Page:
While the basic functionality of gear-driven irrigation rotors has not changed over the years, many features have evolved to improve efficiency, durability and reliability.
“Rotors are more efficient than they have ever been,” says Orion Goe, product marketing manager for Toro. “Even though they may look the same on the outside, actually using the rotors, whether it be changing the nozzle or setting the arc, is becoming easier.”
Plastics used in irrigation systems are being specifically formulated to withstand pesticides, fertilizers and other chemical treatments used on landscapes, says Matt Hall, product marketing Manager for Irritrol hydraulics. He says the materials used to make rotors are more durable and perform more consistently than in previous years.
Stainless steel and brass are also being used to increase the life of irrigation systems. Rain Bird’s latest rotors, for example, offer stainless steel turrets and a brass reinforced stem to help protect the rotors in high traffic areas such as public parks and sports fields, says Erin Karschnik, product manager for rotors at Rain Bird.
“These features protect against vandals and provide greater resistance to impact when the turret is extended,” Karschnik says.
In addition to knowing the intended use of the turf, specifics like water source quality and the topography of the installation site are critical factors to consider when designing the system and selecting a rotor and its feature set, Matt Hall says.
“Before you dig any holes or put any trenches in, specify a rotor and a nozzle that works with the site you have,” he says. “Installing rotors at the incorrect spacing is probably the biggest issue a contractor can have, because once you put the sod down, you can’t really dig it all up and redo it.”
A contractor can choose the product with the most bells and whistles, but it will only be beneficial if the upfront planning was done properly, says Steve Hoveln, product manager for rotors, valves and accessories at Hunter Industries.
“There are many times when we receive calls where the rotors are spaced too far apart, the water pressure is too low and there are brown spots everywhere,” Hoveln says. “Unfortunately, there’s no easy fix for that. However, if the upfront planning was better, the rotors could have been spaced closer together so that selecting a smaller flow rate nozzle would increase the pressure and allow better coverage.”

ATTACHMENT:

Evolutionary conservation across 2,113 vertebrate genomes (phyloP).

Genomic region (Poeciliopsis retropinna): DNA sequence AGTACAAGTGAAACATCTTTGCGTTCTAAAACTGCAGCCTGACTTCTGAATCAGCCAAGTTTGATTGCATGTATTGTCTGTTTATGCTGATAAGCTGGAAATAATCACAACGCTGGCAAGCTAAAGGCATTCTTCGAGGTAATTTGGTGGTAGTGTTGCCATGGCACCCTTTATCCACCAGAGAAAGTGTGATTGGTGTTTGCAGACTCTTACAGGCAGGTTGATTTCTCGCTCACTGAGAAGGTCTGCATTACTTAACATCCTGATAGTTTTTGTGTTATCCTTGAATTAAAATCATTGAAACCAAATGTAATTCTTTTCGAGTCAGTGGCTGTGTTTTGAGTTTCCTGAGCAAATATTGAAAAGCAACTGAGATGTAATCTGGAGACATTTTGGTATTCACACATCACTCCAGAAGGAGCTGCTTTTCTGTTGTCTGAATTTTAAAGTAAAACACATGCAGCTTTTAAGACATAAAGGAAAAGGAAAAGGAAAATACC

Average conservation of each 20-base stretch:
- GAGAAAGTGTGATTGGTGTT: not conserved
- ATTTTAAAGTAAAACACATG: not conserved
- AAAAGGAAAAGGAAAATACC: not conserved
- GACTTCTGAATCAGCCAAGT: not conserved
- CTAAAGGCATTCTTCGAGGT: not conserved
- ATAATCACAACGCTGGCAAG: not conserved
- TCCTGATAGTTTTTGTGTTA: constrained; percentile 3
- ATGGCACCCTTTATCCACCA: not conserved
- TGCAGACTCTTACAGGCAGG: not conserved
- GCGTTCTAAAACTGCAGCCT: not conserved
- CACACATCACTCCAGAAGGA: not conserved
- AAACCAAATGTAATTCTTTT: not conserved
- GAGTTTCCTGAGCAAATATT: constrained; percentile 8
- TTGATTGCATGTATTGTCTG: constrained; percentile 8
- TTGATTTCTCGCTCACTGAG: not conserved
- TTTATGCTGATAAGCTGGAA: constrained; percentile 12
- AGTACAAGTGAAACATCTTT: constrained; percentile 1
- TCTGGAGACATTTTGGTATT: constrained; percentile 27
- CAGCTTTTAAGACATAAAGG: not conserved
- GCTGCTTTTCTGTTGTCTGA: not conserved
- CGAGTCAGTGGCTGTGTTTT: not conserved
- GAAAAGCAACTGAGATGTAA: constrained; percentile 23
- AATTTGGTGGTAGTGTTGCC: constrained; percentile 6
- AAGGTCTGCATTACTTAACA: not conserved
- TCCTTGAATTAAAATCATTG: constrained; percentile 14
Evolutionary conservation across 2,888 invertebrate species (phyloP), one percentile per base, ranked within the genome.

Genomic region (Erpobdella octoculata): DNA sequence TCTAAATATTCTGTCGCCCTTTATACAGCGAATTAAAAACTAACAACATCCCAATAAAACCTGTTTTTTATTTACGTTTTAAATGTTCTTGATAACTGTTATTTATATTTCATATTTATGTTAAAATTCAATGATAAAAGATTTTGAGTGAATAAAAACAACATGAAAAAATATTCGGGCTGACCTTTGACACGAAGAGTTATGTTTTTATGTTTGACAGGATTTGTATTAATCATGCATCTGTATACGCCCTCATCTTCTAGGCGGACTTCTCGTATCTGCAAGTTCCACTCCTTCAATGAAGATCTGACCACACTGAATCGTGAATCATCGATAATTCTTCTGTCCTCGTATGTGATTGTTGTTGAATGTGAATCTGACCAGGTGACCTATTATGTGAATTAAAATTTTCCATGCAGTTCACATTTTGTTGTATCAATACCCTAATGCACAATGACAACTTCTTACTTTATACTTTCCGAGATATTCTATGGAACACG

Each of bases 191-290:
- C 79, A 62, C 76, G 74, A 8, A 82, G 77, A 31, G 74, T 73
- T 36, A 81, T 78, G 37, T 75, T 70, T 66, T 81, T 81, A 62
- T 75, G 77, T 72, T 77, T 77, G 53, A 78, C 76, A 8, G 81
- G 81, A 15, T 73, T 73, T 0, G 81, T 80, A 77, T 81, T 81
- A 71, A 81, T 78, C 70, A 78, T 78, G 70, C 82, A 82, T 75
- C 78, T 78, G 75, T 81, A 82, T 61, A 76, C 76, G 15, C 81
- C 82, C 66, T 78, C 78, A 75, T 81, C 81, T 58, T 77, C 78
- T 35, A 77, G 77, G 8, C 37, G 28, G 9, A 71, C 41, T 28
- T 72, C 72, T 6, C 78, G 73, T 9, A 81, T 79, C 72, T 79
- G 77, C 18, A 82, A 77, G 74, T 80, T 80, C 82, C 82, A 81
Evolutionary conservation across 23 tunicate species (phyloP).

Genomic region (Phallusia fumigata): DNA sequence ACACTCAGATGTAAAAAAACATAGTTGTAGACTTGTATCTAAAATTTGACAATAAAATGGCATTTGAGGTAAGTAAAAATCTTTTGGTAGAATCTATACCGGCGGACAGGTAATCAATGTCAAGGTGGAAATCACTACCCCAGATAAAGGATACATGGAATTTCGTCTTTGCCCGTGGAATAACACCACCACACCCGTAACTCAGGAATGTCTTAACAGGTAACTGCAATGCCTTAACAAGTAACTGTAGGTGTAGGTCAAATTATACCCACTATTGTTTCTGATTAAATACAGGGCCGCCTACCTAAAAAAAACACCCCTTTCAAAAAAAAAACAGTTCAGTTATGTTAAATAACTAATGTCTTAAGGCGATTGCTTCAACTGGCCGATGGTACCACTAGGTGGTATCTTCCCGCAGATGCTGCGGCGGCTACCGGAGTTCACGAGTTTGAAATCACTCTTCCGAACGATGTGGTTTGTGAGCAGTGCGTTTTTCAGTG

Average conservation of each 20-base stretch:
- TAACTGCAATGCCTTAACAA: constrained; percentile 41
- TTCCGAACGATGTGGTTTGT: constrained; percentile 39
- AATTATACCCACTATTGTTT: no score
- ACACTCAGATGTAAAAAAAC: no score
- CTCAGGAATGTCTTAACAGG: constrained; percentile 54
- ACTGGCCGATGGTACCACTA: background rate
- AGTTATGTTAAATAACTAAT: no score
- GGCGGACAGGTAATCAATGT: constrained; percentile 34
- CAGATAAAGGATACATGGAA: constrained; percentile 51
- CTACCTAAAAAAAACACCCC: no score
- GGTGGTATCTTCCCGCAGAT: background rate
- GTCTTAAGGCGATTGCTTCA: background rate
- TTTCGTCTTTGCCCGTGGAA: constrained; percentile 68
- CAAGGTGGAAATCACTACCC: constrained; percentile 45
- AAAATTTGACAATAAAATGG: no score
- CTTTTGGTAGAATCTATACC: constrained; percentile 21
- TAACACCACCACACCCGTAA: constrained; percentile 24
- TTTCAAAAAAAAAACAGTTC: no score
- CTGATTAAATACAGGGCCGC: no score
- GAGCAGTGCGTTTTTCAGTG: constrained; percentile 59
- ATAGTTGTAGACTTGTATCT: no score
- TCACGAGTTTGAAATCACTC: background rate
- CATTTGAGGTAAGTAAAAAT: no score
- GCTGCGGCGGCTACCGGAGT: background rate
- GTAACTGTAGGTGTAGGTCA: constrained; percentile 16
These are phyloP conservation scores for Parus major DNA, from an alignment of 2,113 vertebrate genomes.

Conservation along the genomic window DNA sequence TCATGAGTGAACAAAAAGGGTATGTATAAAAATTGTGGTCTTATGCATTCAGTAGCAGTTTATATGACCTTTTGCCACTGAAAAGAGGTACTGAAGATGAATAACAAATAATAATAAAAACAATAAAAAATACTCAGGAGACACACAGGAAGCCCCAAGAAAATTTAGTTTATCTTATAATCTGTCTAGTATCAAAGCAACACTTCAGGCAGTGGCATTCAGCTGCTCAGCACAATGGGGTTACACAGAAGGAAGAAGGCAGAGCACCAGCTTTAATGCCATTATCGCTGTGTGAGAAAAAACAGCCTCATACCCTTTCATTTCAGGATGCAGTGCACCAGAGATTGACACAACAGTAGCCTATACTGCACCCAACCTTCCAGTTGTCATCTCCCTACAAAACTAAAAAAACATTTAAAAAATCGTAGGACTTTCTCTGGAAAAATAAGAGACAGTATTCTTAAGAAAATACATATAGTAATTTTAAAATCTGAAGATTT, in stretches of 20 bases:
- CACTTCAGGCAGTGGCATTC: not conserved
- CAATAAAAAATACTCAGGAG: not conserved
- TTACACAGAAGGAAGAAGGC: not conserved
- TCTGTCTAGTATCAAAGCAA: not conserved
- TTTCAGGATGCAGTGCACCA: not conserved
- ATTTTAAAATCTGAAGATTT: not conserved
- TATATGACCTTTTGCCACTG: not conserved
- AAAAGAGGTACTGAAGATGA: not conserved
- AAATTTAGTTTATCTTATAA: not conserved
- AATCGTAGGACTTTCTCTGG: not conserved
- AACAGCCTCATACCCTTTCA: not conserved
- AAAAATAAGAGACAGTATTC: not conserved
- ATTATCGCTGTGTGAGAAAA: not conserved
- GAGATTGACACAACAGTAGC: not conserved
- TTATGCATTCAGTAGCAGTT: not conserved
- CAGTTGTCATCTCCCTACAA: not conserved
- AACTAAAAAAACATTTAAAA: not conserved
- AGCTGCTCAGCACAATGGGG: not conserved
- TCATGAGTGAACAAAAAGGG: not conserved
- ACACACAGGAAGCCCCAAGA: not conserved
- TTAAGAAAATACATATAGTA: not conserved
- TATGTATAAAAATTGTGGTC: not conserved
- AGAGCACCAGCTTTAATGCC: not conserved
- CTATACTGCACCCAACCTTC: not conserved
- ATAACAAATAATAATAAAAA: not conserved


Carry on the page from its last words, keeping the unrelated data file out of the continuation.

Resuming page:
Having a good layout and using appropriate water pressure eliminates many common irrigation problems including misting, wind drift and water waste. Features like matched precipitation rate nozzles make achieving this much simpler, Karschnik says.
“Similar to how you install sprays, you simply space the rotors at 25, 30 or 35 feet and install a quarter-, third-, half-, or full circle- nozzle,” Karschnik says.
Likewise, Intelligent Flow Technology from K-Rain makes water flow adjustments automatic, proportional and simultaneous when contractors make adjustments to the arc and radius, says Rick Hall, technical director and finished goods quality manager at K-Rain.
“When you are reducing spray distances, it is very hard to maintain matched precipitation rates when you are not also reducing your flow,” Rick Hall says. “There are only so many nozzles available but infinite possibilities in landscaping. Implementing a flow control device eliminates the need for a break up screw or replacement nozzle.”
Other user-friendly features in the latest rotors include a top arc indicator and tool-free arc adjustment, such as in Toro’s T5 RapidSet rotor, Goe says.
“It is the first rotor to allow arc adjustment without the need for a screwdriver or any kind of tools,” he says. “You simply turn the nozzle turret by hand to the desired arc, and you’re done.”
In Rain Bird’s 5000 Series Plus model, flow shut-off technology allows the contractor to work with the lateral line pressurized and the turret extended, but no water flow through the rotor, Karschnik says.
“This feature facilitates installation and maintenance such as inserting or changing nozzles, setting spray patterns or troubleshooting lateral lines,” she says. “It is also useful for controlling watering in a zone when preparing for seeding and aerating, by shutting off water flow at the rotor, not the valve.”
A common culprit for clogged rotors or deteriorating wiper seals is the quality of the water moving through the system. Although rotors are designed to be tolerate debris, it is best to filter dirty water sources to ensure long rotor life.
“Wiper seal leaks are one of the largest complaints by contractors,” Karschnik says. “Rain Bird’s triple blade design cleans debris from the turret as it retracts and creates a seal that prevents leaks both during and after operation.”
Nozzles are key.
You could have great spacing and good water pressure, but if you put the wrong nozzle in, all of that planning is shot, Goe says. “Nozzle selection is a big part of continued rotor performance over time,” he says.
Contractors should train their crews to install rotor heads level and at grade. Hoveln reminds contractors that nozzles are engineered to deliver the appropriate amount of water along the entire radius, but only when the nozzle retainer screw is not used as a nozzle diffuser screw.
“When the screw is used to diffuse the stream, all of the hard work put into the nozzle for efficiency goes out the window,” he says.
As irrigation technology changes, contractors should be open-minded about new products, Goe says.
“Whether it’s a retrofit or new installation, there may be a better tool for the job that is more efficient, easier to install, easier to adjust, and that will save time on the job site and money for the homeowner,” he says. “Don’t shortchange yourself by not keeping up with all of the products out there just because you’ve done it one way all of these years.”L&L